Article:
We’ll use maintaining a healthy weight as an example because it’s something most of us can relate to. I think many of us would love to lose those 10 extra pounds to look good in our swimsuits next summer. But I don’t think that particular motivation encourages lasting change. A health scare, wanting to be able to play with your grandkids, or to be mobile and healthy as you age are whys that are more likely to make your lifestyle changes stick.
Whys that align with your mission and purpose are more likely to help you succeed. Here are examples of whys that might motivate you to stick to your no-spend month.
- Set a good example for your children so they have good financial habits when they head out on their own.
- Build confidence by proving to yourself that you have the discipline you need to achieve your goals.
- To finally get your spending in check and start saving for retirement and your kids’ college fund so you can sleep better and feel less stress.
- Build wealth so you can leave a legacy to your favorite cause.
What’s your why and how could it help you stay focused during your no-spend month?
4 – Tackle it as a team
It’s really hard, if not impossible, to make a big change if everyone in the household isn’t on board. The teamwork begins when you come together to define your why. Communication is another key to succeeding as a team. Like I say when we’re navigating the wilderness, it’s impossible to over-communicate. Talk about why you want it, how you’re going to do it, and how it feels openly and often.
Check out this post for more tips to ensure success as a team.
5 – Enlist your friends
Most of us do better when surrounded by a support team. Build your own by inviting friends to join your no-spend month. You might even up the ante by making it a competition. You could have everyone contribute twenty dollars and the family who spends the least wins the entire pot. Get creative and have fun with it.
6 – Avoid temptation
Don’t go shopping. Unsubscribe from emails from your favorite store. Don’t drive past the doughnut shop. Just say no to that after-work happy hours. If there’s something that tempts you from month to month, create a plan ahead of time for how you’ll avoid it.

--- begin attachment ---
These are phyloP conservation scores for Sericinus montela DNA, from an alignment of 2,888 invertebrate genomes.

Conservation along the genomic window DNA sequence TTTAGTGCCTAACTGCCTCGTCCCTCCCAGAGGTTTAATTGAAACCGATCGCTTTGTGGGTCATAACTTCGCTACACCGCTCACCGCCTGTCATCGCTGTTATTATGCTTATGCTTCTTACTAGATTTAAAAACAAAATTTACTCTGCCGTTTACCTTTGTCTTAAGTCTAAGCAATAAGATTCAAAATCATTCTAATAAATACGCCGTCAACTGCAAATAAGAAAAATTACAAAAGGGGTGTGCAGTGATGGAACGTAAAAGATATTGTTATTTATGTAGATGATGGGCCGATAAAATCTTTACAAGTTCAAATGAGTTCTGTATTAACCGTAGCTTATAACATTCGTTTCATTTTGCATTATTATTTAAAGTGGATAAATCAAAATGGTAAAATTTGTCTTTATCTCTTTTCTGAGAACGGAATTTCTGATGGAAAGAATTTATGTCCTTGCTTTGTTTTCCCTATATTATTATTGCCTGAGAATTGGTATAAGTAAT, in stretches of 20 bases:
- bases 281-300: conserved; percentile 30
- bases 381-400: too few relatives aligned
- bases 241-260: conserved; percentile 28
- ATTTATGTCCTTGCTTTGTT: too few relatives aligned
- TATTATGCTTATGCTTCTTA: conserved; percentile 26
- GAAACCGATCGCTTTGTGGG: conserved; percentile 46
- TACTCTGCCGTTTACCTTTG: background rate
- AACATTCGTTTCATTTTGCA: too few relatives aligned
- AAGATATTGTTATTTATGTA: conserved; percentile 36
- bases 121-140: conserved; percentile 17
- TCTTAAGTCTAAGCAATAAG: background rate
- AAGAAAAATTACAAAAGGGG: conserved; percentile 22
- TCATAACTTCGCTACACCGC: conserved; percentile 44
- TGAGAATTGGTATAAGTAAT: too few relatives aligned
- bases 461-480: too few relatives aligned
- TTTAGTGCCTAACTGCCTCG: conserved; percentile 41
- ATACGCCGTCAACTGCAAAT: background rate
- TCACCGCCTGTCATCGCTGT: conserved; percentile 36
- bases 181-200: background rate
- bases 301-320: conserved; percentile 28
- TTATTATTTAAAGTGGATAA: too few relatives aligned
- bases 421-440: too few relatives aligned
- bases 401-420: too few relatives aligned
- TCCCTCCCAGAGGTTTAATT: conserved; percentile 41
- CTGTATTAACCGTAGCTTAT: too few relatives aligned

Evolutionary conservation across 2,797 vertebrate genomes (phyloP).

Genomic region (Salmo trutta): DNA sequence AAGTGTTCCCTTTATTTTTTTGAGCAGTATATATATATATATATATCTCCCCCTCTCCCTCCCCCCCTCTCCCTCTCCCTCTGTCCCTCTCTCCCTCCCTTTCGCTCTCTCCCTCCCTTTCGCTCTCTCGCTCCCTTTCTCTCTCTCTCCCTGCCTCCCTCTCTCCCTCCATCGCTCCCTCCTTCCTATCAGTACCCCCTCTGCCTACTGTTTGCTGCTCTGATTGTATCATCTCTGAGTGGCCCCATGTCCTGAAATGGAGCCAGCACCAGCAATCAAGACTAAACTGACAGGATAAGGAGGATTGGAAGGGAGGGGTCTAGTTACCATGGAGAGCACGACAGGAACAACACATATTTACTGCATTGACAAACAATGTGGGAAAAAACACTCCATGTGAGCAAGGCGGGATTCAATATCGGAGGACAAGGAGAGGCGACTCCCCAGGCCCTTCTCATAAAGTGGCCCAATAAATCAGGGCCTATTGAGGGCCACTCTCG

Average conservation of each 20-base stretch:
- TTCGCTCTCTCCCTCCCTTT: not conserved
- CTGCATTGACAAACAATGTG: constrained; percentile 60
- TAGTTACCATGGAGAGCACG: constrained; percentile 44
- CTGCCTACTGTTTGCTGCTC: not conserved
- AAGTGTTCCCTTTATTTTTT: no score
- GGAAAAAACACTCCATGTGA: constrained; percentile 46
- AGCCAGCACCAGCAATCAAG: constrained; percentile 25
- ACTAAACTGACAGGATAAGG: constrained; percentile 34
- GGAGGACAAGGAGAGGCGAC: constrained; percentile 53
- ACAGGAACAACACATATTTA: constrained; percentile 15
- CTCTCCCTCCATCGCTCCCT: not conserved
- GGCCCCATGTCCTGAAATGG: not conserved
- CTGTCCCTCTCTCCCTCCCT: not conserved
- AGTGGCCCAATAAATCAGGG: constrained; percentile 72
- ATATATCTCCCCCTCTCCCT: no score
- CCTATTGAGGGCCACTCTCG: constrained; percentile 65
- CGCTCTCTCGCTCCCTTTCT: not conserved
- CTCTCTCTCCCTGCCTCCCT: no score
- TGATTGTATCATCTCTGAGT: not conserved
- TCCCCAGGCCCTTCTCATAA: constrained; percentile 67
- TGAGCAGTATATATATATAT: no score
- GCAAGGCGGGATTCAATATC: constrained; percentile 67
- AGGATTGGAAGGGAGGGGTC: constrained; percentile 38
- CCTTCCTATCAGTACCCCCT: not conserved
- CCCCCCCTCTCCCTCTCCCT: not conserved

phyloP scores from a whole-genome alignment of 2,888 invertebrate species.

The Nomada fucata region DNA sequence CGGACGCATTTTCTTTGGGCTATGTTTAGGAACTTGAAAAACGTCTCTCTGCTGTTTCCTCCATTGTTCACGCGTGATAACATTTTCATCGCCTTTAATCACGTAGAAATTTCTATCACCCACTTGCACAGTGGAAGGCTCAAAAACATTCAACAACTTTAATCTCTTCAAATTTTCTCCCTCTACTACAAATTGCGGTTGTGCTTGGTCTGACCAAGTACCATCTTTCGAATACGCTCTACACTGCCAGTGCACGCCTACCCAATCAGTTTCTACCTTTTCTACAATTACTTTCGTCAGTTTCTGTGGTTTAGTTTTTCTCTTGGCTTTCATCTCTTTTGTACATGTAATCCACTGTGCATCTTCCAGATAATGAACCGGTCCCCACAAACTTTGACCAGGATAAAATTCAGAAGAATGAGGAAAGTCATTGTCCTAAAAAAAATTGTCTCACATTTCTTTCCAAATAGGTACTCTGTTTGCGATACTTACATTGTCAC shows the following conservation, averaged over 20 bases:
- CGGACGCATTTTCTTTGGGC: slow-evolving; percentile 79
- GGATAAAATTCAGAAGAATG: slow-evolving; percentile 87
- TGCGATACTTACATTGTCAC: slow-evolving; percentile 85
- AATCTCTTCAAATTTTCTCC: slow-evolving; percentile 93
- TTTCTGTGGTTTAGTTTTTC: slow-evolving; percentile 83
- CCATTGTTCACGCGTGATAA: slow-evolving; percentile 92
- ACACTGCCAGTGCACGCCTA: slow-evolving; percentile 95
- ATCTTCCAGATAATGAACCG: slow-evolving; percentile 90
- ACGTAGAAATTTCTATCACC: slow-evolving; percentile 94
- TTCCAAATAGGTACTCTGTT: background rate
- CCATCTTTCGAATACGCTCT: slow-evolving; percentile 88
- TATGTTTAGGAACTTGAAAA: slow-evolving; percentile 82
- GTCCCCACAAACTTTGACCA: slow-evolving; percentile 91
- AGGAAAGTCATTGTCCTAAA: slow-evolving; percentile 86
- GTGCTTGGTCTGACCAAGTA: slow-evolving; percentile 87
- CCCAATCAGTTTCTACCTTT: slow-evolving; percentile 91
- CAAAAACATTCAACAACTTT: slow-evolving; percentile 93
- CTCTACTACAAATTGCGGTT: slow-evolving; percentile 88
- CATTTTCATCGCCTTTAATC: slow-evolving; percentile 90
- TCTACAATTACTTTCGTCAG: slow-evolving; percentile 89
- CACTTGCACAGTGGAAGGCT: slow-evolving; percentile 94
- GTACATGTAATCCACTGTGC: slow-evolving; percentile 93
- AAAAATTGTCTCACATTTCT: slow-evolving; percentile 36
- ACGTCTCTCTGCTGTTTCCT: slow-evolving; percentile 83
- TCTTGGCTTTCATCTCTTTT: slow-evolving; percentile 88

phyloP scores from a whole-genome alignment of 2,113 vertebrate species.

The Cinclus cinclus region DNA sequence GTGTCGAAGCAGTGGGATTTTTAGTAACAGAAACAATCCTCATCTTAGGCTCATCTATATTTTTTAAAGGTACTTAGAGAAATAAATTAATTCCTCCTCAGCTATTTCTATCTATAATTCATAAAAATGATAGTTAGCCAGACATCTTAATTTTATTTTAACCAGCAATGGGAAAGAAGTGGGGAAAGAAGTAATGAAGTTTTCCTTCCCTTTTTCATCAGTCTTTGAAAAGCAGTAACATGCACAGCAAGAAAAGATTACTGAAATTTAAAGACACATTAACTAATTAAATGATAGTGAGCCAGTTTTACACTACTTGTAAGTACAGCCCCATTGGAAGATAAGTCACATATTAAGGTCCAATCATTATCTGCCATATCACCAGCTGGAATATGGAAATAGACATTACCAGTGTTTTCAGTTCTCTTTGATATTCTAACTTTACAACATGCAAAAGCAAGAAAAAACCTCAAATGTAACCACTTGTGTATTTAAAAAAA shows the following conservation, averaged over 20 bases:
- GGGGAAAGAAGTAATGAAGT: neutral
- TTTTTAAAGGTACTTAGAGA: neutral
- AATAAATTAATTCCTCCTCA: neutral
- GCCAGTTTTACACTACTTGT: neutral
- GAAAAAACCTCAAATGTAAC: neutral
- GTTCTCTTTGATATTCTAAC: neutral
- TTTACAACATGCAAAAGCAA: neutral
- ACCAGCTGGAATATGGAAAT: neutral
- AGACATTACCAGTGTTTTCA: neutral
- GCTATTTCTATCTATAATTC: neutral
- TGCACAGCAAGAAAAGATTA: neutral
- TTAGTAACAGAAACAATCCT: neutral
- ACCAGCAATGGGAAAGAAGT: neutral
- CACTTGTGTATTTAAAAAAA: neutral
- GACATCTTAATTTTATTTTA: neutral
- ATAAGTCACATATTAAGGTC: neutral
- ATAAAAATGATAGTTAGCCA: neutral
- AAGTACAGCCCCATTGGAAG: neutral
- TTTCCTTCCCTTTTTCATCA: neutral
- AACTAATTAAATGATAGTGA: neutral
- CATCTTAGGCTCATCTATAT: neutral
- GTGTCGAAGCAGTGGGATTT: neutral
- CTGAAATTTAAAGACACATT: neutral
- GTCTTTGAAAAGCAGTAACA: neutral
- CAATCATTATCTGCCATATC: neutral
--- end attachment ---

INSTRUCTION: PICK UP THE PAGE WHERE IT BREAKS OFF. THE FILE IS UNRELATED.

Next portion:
The importance of filling your cup
In a book about happiness, I learned all of the reasons money can’t buy happiness. But then the author cautioned that if we stopped spending, the economy would collapse and we’d subsequently be unhappy. There’s no denying that we’ve got to spend money to keep the economy afloat. But here’s another perspective to consider.
Years ago I wrote a post about why we need to fill our own cups. As wives, mothers, husbands, leaders, dog dads, and cat moms, it’s easy to put everyone else’s needs before our own. This leaves us drained and often unable to give our best.
Over the years I’ve learned that I need to get enough sleep and exercise, to eat well, and meditate each day if I’m going to show up as the best wife to my spouse. I need to fill my own cup or there’s nothing that can spill over into the lives of others.
As we’ve journeyed through a global health crisis and an unstable economy, I’ve been thinking about how this is true of our finances as well. The companies and households who filled their own cups were not only able to take care of their own needs but also able to serve and give generously to others.
That’s not to say that the companies that were forced to layoff employees and cut back made mistakes leading up to this. This was unpredictable and for some industries, impossible to prepare for. The same is true for many households. There are so many varying circumstances.
Still, there were plenty of generous people who were able to pay their employees when their businesses were forced to close. There were even more who sent food and financial support to food shelves, helping those who found themselves without a paycheck. And they couldn’t have done this without had they not filled their own cups first.
I could be wrong but I feel this is a safe prediction. If you’re worried about hurting the economy by not spending, don’t fear, others will do it for you. Admittedly, it’s too early for a non-economist like me to predict our economic recovery. But if everything I’ve read about consumer behavior holds true, you shouldn’t have to worry about the economy collapsing while you fill your own cup.
A no-spend month is a great way to get ahead on your financial goals. And with the right team and plan in place, I dare say that it could even be fun. What’s stopping you from giving a no-spend month a try?
What are your best tips to curb spending? Share in the comments below or come tell me all about it on Facebook.